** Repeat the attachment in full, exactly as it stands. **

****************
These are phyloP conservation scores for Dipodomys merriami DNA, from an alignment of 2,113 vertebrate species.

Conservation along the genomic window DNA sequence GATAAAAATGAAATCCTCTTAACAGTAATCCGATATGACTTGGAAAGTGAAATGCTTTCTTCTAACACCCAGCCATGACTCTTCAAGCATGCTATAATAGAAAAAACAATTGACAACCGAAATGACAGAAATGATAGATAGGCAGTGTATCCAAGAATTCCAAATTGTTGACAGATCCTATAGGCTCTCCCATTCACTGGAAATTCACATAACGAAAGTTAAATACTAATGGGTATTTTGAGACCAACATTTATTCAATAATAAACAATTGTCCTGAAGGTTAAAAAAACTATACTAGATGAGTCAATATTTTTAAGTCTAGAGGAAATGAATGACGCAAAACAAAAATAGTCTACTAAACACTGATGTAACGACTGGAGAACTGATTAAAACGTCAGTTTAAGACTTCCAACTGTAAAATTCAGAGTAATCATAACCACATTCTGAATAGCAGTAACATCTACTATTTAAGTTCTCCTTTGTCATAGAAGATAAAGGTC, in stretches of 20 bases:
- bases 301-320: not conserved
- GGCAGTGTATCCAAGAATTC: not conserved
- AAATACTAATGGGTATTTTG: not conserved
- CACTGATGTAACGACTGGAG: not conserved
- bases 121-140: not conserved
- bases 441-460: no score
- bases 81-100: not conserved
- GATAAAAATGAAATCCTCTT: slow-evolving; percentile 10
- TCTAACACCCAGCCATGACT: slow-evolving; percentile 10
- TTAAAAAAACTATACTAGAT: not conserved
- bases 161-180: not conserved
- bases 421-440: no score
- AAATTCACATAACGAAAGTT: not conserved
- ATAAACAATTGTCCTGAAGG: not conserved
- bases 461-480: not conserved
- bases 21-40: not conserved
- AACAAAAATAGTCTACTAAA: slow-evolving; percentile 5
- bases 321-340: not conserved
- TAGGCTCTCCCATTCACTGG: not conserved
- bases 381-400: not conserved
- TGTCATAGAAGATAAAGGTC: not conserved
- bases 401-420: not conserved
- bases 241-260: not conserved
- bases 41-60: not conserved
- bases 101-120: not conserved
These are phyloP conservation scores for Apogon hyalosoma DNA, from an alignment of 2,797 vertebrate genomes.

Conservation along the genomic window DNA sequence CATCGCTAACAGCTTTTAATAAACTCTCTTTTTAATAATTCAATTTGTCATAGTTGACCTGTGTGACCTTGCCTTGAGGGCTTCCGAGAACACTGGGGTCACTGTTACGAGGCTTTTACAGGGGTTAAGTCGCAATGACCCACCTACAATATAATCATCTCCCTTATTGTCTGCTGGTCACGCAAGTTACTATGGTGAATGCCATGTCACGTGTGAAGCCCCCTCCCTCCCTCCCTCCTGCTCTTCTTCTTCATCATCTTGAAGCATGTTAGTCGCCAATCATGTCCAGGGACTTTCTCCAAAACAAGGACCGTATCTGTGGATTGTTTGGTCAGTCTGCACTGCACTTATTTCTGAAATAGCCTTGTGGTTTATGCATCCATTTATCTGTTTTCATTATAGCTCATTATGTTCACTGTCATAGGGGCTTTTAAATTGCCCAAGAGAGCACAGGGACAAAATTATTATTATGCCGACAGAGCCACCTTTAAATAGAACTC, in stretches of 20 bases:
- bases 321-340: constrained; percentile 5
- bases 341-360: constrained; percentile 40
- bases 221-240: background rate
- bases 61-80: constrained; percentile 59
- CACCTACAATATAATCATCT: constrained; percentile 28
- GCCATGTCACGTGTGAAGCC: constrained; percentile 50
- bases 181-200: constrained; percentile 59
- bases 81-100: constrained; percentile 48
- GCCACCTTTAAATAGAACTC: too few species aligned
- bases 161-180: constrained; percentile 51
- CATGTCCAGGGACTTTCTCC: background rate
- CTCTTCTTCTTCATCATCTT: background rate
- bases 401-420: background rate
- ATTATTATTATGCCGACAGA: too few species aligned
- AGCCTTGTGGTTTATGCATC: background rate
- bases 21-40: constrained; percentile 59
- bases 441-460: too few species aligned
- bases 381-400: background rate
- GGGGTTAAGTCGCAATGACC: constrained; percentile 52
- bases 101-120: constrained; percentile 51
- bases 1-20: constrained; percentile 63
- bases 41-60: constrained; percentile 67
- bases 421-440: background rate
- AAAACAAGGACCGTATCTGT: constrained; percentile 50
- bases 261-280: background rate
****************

These are phyloP conservation scores for Dipodomys merriami DNA, from an alignment of 2,113 vertebrate species.

Conservation along the genomic window DNA sequence GATAAAAATGAAATCCTCTTAACAGTAATCCGATATGACTTGGAAAGTGAAATGCTTTCTTCTAACACCCAGCCATGACTCTTCAAGCATGCTATAATAGAAAAAACAATTGACAACCGAAATGACAGAAATGATAGATAGGCAGTGTATCCAAGAATTCCAAATTGTTGACAGATCCTATAGGCTCTCCCATTCACTGGAAATTCACATAACGAAAGTTAAATACTAATGGGTATTTTGAGACCAACATTTATTCAATAATAAACAATTGTCCTGAAGGTTAAAAAAACTATACTAGATGAGTCAATATTTTTAAGTCTAGAGGAAATGAATGACGCAAAACAAAAATAGTCTACTAAACACTGATGTAACGACTGGAGAACTGATTAAAACGTCAGTTTAAGACTTCCAACTGTAAAATTCAGAGTAATCATAACCACATTCTGAATAGCAGTAACATCTACTATTTAAGTTCTCCTTTGTCATAGAAGATAAAGGTC, in stretches of 20 bases:
- bases 301-320: not conserved
- GGCAGTGTATCCAAGAATTC: not conserved
- AAATACTAATGGGTATTTTG: not conserved
- CACTGATGTAACGACTGGAG: not conserved
- bases 121-140: not conserved
- bases 441-460: no score
- bases 81-100: not conserved
- GATAAAAATGAAATCCTCTT: slow-evolving; percentile 10
- TCTAACACCCAGCCATGACT: slow-evolving; percentile 10
- TTAAAAAAACTATACTAGAT: not conserved
- bases 161-180: not conserved
- bases 421-440: no score
- AAATTCACATAACGAAAGTT: not conserved
- ATAAACAATTGTCCTGAAGG: not conserved
- bases 461-480: not conserved
- bases 21-40: not conserved
- AACAAAAATAGTCTACTAAA: slow-evolving; percentile 5
- bases 321-340: not conserved
- TAGGCTCTCCCATTCACTGG: not conserved
- bases 381-400: not conserved
- TGTCATAGAAGATAAAGGTC: not conserved
- bases 401-420: not conserved
- bases 241-260: not conserved
- bases 41-60: not conserved
- bases 101-120: not conserved
These are phyloP conservation scores for Apogon hyalosoma DNA, from an alignment of 2,797 vertebrate genomes.

Conservation along the genomic window DNA sequence CATCGCTAACAGCTTTTAATAAACTCTCTTTTTAATAATTCAATTTGTCATAGTTGACCTGTGTGACCTTGCCTTGAGGGCTTCCGAGAACACTGGGGTCACTGTTACGAGGCTTTTACAGGGGTTAAGTCGCAATGACCCACCTACAATATAATCATCTCCCTTATTGTCTGCTGGTCACGCAAGTTACTATGGTGAATGCCATGTCACGTGTGAAGCCCCCTCCCTCCCTCCCTCCTGCTCTTCTTCTTCATCATCTTGAAGCATGTTAGTCGCCAATCATGTCCAGGGACTTTCTCCAAAACAAGGACCGTATCTGTGGATTGTTTGGTCAGTCTGCACTGCACTTATTTCTGAAATAGCCTTGTGGTTTATGCATCCATTTATCTGTTTTCATTATAGCTCATTATGTTCACTGTCATAGGGGCTTTTAAATTGCCCAAGAGAGCACAGGGACAAAATTATTATTATGCCGACAGAGCCACCTTTAAATAGAACTC, in stretches of 20 bases:
- bases 321-340: constrained; percentile 5
- bases 341-360: constrained; percentile 40
- bases 221-240: background rate
- bases 61-80: constrained; percentile 59
- CACCTACAATATAATCATCT: constrained; percentile 28
- GCCATGTCACGTGTGAAGCC: constrained; percentile 50
- bases 181-200: constrained; percentile 59
- bases 81-100: constrained; percentile 48
- GCCACCTTTAAATAGAACTC: too few species aligned
- bases 161-180: constrained; percentile 51
- CATGTCCAGGGACTTTCTCC: background rate
- CTCTTCTTCTTCATCATCTT: background rate
- bases 401-420: background rate
- ATTATTATTATGCCGACAGA: too few species aligned
- AGCCTTGTGGTTTATGCATC: background rate
- bases 21-40: constrained; percentile 59
- bases 441-460: too few species aligned
- bases 381-400: background rate
- GGGGTTAAGTCGCAATGACC: constrained; percentile 52
- bases 101-120: constrained; percentile 51
- bases 1-20: constrained; percentile 63
- bases 41-60: constrained; percentile 67
- bases 421-440: background rate
- AAAACAAGGACCGTATCTGT: constrained; percentile 50
- bases 261-280: background rate